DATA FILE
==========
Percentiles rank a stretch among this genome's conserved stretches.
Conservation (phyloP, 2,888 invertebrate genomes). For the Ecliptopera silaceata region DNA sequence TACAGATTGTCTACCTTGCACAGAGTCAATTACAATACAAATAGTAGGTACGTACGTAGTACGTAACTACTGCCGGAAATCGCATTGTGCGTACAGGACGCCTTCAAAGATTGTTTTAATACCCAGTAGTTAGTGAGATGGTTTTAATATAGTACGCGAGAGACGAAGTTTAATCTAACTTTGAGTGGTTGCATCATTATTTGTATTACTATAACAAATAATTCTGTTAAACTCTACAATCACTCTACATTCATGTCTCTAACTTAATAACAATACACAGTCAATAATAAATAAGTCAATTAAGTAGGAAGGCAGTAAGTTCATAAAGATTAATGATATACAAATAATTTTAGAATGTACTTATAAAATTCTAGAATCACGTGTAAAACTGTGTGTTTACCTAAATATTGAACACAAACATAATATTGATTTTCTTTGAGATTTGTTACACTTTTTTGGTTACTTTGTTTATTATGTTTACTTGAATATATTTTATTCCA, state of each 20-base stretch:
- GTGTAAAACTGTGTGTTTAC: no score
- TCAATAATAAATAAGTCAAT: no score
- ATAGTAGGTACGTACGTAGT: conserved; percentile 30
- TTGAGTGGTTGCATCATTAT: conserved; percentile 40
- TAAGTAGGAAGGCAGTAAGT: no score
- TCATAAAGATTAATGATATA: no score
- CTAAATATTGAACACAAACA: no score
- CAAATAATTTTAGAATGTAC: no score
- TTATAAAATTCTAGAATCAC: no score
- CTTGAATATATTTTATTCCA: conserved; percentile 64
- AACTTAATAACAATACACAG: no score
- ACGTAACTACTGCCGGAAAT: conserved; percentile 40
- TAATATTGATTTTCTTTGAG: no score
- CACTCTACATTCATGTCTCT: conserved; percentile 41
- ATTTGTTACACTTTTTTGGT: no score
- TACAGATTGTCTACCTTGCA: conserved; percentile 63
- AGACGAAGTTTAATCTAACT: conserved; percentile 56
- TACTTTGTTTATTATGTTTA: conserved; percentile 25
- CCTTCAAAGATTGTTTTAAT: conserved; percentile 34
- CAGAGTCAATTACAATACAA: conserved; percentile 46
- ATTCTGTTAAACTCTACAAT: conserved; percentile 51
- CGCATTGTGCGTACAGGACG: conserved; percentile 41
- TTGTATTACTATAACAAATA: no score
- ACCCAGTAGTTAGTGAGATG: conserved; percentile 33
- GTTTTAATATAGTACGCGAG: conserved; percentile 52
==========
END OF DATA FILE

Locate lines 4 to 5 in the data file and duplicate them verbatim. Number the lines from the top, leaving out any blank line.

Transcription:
- TCAATAATAAATAAGTCAAT: no score
- ATAGTAGGTACGTACGTAGT: conserved; percentile 30